Why Wetland Conservation and Saving Water is Crucial to Saving the Planet
“Water is a vital part of the environment and a home for many forms of life on which the well- being of humans ultimately depends”
--Dublin Statement on Water and Sustainable Development, Jan. 1992.
Wetland conservation is an issue that has often been overlooked in environmental policy-making. Yet water is so utterly vital to life, it is hard to understand why this is so. After all, what is it that the Mars Rover missions have been seeking on that planet in order to find out if life ever existed there? Of course, the answer is water!
The world’s population uses approximately 30% of all available fresh water per year. 70% of this is used for agricultural purposes. Although the surface of the earth is mainly comprised of water, at the same time, less than 1% of all the water on earth is fresh water which is suitable for drinking. In fact, 20% of the entire population on earth does not have access to safe drinking water. The fact is that our planet is facing a water crisis. By the year 2025, the need for water for agricultural, sanitation, and industrial use is expected to increase by 47% due to a growing human population.
In the US alone, the average person uses 600 liters of water per day, compared with 85 liters per day for someone living in a country like Jordan. 150,000 liters of water are required to produce a single car!!
The overuse of water threatens freshwater ecosystems and the communities that depend on them for their way of life. These ecosystems serve as natural water purification systems, which are often more efficient than human made irrigation systems costing millions of dollars.
Wetland conservation and the continued existence of healthy freshwater ecosystems such as rivers, lakes, and streams are necessary for human life to exist on this planet. The fresh water from these natural sources is used in farming and agriculture, for electricity, city living, and sanitation. In fact, the sheer economic value of our wetlands in the form of goods, services, and recreation is estimated to be around US $87 billion dollars per year.
It is imperative that we learn to conserve water as much as possible. Wetland degradation and pollution threatens the availability of clean water to rural communities throughout the world, as well as increasing the risk of flooding. The lack of clean water is also responsible for killing millions of people each year from waterborne illnesses. In addition, our wetlands are home to a diverse population of animals, plants, fish, amphibians, birds, and human communities. Changes to these ecosystems threaten both the biodiversity of these areas as well as human livelihoods.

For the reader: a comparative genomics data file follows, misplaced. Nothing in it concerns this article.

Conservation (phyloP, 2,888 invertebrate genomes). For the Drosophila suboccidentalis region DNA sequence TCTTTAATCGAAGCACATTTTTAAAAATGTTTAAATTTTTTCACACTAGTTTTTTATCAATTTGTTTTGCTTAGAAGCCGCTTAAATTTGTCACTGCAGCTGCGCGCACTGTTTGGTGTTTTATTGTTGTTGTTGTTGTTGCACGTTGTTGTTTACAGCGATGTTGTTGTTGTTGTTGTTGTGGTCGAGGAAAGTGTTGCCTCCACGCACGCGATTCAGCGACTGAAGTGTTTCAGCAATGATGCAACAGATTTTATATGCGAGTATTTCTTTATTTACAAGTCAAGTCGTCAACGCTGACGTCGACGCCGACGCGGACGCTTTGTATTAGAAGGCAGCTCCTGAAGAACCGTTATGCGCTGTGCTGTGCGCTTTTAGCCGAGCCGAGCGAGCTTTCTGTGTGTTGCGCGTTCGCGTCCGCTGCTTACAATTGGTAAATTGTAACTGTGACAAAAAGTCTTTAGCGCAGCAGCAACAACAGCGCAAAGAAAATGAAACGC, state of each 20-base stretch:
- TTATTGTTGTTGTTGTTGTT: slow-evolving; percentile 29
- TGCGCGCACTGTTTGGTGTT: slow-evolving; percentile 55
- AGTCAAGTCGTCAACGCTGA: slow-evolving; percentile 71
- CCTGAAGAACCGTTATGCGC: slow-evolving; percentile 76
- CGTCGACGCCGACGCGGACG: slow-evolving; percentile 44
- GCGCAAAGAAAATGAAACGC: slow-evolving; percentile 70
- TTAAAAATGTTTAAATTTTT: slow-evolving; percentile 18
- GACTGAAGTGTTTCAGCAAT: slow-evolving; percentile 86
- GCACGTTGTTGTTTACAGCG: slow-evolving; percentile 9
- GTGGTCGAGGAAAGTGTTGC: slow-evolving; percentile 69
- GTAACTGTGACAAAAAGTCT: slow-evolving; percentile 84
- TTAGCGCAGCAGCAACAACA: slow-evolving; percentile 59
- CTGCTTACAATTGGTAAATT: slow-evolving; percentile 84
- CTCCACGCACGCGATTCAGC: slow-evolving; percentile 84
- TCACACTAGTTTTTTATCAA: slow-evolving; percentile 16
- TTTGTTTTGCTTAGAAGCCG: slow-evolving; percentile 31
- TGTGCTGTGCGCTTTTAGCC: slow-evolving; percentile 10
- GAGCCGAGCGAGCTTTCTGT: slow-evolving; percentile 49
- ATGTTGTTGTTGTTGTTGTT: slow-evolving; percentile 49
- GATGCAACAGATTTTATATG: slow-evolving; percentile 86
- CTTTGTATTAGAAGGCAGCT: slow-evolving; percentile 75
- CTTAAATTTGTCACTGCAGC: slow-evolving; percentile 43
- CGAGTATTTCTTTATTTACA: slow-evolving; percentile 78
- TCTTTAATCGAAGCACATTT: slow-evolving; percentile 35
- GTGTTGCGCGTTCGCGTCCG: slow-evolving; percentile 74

The most important solution to the global water crisis is water conservation. Using less water and an increased awareness of the earth’s limited water supply is imperative. This is particularly true in the west, where we tend to take it for granted that water is always readily available to us, unlike our neighbors in many other parts of the world.
Conservation efforts are also directed toward wetland protection, along with research and the development of ways to efficiently manage our water resources. This includes the artificial construction of wetlands as well as water saving techniques. The practice of rainwater harvesting for a variety of domestic purposes such as lawn care, farming, gardening, flood prevention, and other uses also has the potential to increase and sustain our water supply into the future.
Ways you can help and Wetland Conservation Organizations to Support:
1. Find out more about how you can conserve water by visiting Water Saver Home here.
2. Visit rainwaterharvesting.org – This is a wonderful and comprehensive site about, well, you guessed it, rainwater harvesting techniques!
Check out www.waterconserve.info – “a water conservation portal and Internet search tool that provides access to reviewed water conservation news and information”
4. www.cleanwateraction.org – National organization devoted to "...clean, safe and affordable water for all Americans, now and for the future."
www.cleanwaterfund.org -- “Since 1978, Clean Water Fund has helped people campaign successfully for cleaner and safer water, cleaner air, and protection from toxic pollution in our homes, neighborhoods and workplaces. Organizations and coalitions formed and assisted by Clean Water Fund have worked together to improve environmental conditions, prevent or clean up health-threatening pollution in hundreds of communities and to strengthen policies locally and nationally”
6. Visit our Ways to Go Green section for more tips on how to conserve water and other things you can do to help protect our planet.
Click here to return from Wetland Conservation to Nature Conservation